If you walk through any resort in Orlando or South Florida, chances are you’ll see scores of tourists laying out in the sun, libations in hand. Is there anything that screams “relaxing vacation” more than sipping on a Mai Tai poolside?
Yes, actually: Sipping on one in the pool.
Depending on how permissive hotel staff are, you might be able to wade into the shallow end with a drink in your hand. But to order the drink, you’ll have to climb out and walk to the bar. However, in other states and the Caribbean, you wouldn’t even have to leave the water.
Poolside bars — as in, bars where a few inches of concrete separate the bottles from the water — aren’t legal in Florida. That’s ironic not only because Florida is a tourism Mecca but because the top company that designs and builds poolside bars is headquartered in the Sunshine State.
Martin Aquatic Design Engineering would love to see their designs showcased at Florida’s premier resorts, so they’ve tapped the team at GrayRobinson to help them change the arcane building codes blocking poolside bars.
Bills that would legalize them have already been filed by Clearwater Sen. Ed Hooper and Winter Springs Rep. David Smith (SB 1044/HB 719). Both would direct the Florida Building Commission to work with the swimming pool industry to develop rules that would make it happen.
The Next 24
— A bill (SB 498) to require health insurers to provide coverage for hearing aids for people under age 21 will go before the Senate Banking and Insurance Committee when it meets at 9:30 a.m. in Room 412 of the Knott Building.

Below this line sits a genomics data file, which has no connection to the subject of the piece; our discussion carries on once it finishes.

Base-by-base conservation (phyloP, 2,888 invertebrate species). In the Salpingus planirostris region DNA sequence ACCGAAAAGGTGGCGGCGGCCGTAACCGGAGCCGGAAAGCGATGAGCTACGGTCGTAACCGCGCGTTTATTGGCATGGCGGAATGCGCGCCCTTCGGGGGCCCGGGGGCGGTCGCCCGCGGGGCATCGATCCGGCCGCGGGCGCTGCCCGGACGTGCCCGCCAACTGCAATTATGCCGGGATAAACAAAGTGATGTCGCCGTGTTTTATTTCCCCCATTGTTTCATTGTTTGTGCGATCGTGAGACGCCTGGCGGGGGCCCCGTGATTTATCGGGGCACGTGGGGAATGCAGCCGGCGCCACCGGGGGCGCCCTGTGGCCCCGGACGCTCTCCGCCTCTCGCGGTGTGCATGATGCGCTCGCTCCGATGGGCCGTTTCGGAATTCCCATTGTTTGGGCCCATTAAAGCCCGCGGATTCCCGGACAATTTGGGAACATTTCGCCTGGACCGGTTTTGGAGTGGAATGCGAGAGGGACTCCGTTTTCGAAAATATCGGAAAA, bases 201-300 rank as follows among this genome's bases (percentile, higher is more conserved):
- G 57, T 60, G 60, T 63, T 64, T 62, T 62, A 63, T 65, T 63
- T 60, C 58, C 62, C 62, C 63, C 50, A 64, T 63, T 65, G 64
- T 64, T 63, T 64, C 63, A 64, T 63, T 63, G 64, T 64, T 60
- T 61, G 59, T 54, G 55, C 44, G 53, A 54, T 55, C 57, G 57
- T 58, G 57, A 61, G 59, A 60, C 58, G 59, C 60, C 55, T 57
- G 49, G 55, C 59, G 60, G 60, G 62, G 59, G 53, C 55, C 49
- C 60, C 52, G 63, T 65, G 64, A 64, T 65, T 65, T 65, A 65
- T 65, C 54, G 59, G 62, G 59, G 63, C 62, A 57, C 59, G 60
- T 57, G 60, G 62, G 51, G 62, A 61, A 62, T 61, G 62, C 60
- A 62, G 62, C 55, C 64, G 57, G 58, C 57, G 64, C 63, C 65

— A proposal (SB 510) that would increase financial disclosure requirements for municipal elected officials will get a hearing in the Senate Community Affairs Committee when it meets at 9:30 a.m. in Room 37 of the Senate Office Building.
— A bill (SB 876) that would block would-be Evel Knievels from popping wheelies on highways, roadways, or parking lots will go before the Senate Transportation Committee when it meets at 9:30 a.m. in Room 110 of the Senate Office Building.
— Moody, Lt. Gov. Jeanette Nuñez, members of the Florida Alliance to End Human Trafficking and business leaders will hold a news conference outside of the Attorney General’s office in the Capitol at 10 a.m. to recognize Human Trafficking Awareness Month and announce a new initiative.
— The U.S. Department of Agriculture will update its citrus forecast during a noon conference call. Interested parties can dial in via 1-855-384-4184. The participant code is 6486013.
— A presentation on the Governor’s budget recommendation will be delivered to the Senate Appropriations Committee when it meets at 12:30 p.m. in Room 412 of the Knott Building.
— Floridians for Reproductive Freedom, which advocates for abortion rights, will hold a news conference in the Capitol courtyard at 1 p.m. to urge legislative leaders to preserve abortion rights. Reps. Felicia Robinson, Anna Eskamani and Michele Rayner as well as Sen. Shevrin Jones are expected to attend alongside leaders from numerous abortion rights groups.